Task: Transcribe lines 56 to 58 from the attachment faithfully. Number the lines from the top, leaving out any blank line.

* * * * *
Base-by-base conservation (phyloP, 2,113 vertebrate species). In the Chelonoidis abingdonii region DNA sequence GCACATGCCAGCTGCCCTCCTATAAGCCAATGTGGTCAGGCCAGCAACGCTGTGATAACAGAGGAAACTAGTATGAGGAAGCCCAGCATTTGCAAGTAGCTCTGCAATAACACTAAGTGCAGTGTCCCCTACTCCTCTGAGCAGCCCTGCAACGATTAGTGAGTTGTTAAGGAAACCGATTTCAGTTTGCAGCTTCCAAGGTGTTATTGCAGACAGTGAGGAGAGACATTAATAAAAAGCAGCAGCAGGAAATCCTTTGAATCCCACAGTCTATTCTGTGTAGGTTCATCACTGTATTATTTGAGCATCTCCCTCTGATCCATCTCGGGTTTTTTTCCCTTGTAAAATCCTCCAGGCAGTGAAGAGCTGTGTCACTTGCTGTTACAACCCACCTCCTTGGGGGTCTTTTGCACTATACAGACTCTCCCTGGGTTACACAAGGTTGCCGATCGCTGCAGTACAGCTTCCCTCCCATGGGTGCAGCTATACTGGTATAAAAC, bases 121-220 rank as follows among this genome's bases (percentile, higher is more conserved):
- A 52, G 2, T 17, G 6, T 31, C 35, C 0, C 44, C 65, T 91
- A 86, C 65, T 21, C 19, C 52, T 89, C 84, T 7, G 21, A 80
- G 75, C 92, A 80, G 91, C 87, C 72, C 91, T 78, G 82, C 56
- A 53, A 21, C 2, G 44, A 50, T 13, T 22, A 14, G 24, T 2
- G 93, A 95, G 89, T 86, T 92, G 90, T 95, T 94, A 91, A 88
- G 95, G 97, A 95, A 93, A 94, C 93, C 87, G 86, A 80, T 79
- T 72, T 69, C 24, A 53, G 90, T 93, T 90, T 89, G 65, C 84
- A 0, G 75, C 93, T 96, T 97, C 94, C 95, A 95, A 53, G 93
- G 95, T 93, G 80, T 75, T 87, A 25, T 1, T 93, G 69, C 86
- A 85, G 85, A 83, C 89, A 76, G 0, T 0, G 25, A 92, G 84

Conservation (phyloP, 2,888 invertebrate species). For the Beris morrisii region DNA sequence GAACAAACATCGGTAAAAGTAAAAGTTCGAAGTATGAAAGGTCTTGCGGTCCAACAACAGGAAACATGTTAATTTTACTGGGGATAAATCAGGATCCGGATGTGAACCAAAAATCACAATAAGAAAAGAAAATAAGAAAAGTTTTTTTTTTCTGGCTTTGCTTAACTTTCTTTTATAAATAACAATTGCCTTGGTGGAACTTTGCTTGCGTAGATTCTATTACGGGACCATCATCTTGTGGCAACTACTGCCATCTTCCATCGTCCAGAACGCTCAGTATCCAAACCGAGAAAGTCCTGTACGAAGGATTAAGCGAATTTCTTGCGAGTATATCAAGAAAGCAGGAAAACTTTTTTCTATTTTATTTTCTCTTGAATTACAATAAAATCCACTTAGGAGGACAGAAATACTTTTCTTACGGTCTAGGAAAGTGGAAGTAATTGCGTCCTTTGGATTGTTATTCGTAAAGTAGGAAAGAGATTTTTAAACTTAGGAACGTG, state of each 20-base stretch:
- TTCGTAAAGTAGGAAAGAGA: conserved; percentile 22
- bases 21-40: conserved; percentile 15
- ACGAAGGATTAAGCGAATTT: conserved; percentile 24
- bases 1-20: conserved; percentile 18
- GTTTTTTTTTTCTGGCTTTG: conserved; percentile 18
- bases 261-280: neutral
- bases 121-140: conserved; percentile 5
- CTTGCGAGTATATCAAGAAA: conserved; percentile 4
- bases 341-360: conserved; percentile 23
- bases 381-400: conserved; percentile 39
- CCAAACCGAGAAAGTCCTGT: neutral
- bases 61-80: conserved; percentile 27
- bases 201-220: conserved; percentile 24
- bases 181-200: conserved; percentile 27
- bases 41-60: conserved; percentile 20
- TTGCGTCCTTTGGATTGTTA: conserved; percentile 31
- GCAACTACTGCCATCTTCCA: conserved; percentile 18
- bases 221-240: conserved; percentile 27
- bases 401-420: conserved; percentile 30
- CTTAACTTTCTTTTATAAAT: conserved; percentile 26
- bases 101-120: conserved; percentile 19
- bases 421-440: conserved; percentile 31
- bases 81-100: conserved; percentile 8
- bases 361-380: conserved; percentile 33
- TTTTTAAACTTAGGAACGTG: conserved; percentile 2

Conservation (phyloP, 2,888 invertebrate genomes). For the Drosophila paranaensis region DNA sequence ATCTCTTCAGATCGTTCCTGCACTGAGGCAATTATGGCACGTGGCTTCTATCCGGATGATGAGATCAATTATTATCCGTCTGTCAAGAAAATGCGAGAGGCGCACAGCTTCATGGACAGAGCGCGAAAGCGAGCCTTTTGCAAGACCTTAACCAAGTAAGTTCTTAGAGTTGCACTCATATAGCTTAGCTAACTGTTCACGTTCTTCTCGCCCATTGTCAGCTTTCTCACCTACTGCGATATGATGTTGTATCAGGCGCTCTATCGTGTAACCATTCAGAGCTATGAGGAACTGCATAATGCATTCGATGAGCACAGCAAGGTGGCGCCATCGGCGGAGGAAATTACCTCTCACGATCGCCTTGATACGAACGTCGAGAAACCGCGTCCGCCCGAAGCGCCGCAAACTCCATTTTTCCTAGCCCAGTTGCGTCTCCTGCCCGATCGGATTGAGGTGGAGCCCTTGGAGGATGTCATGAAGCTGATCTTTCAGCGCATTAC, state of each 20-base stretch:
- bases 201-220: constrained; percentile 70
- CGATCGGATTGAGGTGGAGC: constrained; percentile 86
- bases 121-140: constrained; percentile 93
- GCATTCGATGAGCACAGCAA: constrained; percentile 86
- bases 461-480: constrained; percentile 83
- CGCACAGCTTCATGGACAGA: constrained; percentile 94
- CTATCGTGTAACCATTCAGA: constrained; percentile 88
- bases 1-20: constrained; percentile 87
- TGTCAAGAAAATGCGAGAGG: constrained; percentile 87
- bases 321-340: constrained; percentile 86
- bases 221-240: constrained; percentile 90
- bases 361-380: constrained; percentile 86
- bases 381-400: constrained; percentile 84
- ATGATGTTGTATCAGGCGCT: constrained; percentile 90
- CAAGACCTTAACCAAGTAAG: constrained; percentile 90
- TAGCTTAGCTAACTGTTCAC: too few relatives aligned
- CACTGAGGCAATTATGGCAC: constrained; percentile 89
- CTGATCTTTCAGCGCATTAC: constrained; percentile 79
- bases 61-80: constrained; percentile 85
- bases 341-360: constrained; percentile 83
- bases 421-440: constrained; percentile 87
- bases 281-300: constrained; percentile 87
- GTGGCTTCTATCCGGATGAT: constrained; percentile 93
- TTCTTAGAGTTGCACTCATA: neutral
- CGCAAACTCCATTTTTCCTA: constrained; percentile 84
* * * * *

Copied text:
- CTGATCTTTCAGCGCATTAC: constrained; percentile 79
- bases 61-80: constrained; percentile 85
- bases 341-360: constrained; percentile 83